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SportsColumnistsDavid Lennon

Brian Cashman just couldn’t lay off this juicy pitch

Trading for Giancarlo Stanton was too good a deal to pass up.

Giancarlo Stanton stands on the field during a

Giancarlo Stanton stands on the field during a game against the Giants in Miami on Aug. 14, 2017 Photo Credit: AP / Lynne Sladky

Did the Yankees need Giancarlo Stanton? No, not really.

They were pretty much set in the outfield and already possessed a sufficient amount of game-wrecking power from the right side.

But that’s the beauty of Saturday’s agreed-upon-yet-not-official trade for Stanton, obliterator of baseballs and the reigning National League MVP.

Regardless of what offseason boxes they had to check, the Yankees recognized the unique opportunity that stood before them, how the stars were aligning perfectly to pluck a generational talent, a 6-6, 245-pound engine of destruction, from the smoldering ruins of the Marlins’ franchise.

Brian Cashman easily could have passed, said “thanks but no thanks” to old pal Derek Jeter and proceeded to the winter meetings in Orlando with an eye toward bolstering the rotation. That would have been the prudent thing to do.

A year ago, Cashman dismissed a trade for the very gettable Chris Sale, basically stepping aside for the Red Sox, of all teams, to complete the deal without agitation from their ancient rival.

This Stanton gambit, however, was a no-brainer, and played so perfectly into the Yankees’ hands that Cashman couldn’t rationalize walking away. This was a GM’s dream scenario, a situation leveraged so heavily against the other team that Cashman was able to wrap up a deal for a $325-million player in short order, as well as trade another piece in Starlin Castro that he already was prepared to move this offseason.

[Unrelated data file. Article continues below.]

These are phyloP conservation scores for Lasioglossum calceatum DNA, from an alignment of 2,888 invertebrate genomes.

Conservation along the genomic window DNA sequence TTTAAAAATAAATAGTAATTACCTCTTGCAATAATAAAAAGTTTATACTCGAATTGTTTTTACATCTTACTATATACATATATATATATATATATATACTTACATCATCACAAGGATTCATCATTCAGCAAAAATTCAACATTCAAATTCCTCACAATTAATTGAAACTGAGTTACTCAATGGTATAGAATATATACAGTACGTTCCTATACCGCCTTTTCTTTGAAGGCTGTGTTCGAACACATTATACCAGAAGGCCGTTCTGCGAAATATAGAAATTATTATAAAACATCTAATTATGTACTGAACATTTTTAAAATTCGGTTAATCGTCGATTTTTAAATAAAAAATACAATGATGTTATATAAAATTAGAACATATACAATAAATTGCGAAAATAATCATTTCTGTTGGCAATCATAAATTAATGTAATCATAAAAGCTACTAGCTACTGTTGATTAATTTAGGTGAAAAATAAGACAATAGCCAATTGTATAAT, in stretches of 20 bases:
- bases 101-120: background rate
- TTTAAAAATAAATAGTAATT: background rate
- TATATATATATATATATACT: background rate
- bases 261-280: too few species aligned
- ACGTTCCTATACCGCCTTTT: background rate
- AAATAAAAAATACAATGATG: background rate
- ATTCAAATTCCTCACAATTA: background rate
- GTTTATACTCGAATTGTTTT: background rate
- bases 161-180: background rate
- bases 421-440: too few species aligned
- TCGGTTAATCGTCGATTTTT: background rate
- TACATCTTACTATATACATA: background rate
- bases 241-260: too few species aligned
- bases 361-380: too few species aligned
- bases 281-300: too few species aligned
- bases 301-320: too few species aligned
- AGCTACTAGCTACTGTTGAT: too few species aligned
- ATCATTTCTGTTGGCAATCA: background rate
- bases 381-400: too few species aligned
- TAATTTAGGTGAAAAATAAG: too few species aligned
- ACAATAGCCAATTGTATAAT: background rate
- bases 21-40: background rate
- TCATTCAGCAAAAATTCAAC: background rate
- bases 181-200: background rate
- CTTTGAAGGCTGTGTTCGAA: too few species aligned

Once Stanton vetoed the Marlins’ two carefully crafted escape plans to San Francisco and St. Louis — he has a blanket no-trade clause, courtesy of outgoing Marlins owner Jeffrey Loria — and then stated his preference to join the Yankees or Dodgers, that’s all Cashman had to hear. Because the Marlins couldn’t shop around for the best deal and were handcuffed by decaying finances, Stanton was an asset-in-distress, a slugger in foreclosure.

Not only was Stanton there for the taking, but Cashman was able to shed the $24 million left on Castro’s contract while ponying up the minimal cost of two lower-level prospects from his deep farm system. Oh, and pocket another $30 million from the Marlins, leaving the Yankees on the hook for roughly $265 million over the next 10 years for a 28-year-old player who can opt out after three if he prefers.

When this trade went down early Saturday morning, the haters immediately launched into the familiar Evil Empire refrain. Darth Vader gifs, dancing storm troopers. The whole spiel. The Bronx Baddies were back.

But there was nothing sinister about this. It was just smart business. And whether the Yankees had a hole to fill or not, the Marlins were auctioning off a superstar to one bidder, giving Cashman the chance to create the most formidable pinstriped tandem since the M&M Boys in 1961, the year Roger Maris drilled 61 homers and Mickey Mantle hit 54.

Let’s not forget the bottom line here. This is entertainment. The Yankees’ mission is to sell tickets and attract eyeballs to YES.

Was it possible to win a World Series without Stanton flexing alongside Aaron Judge, Gary Sanchez and Greg Bird? Most would say yes. The Yankees came within one victory of reaching the Fall Classic in October, and they had the roster — backed up by the next crop of Baby Bombers waiting down below — to push deep into the playoffs again.

As we’ve come to learn, however, the only thing better than home runs is more of them. Greater distance, rocketing exit velos, the number of flat-screens shattered in bleacher bars.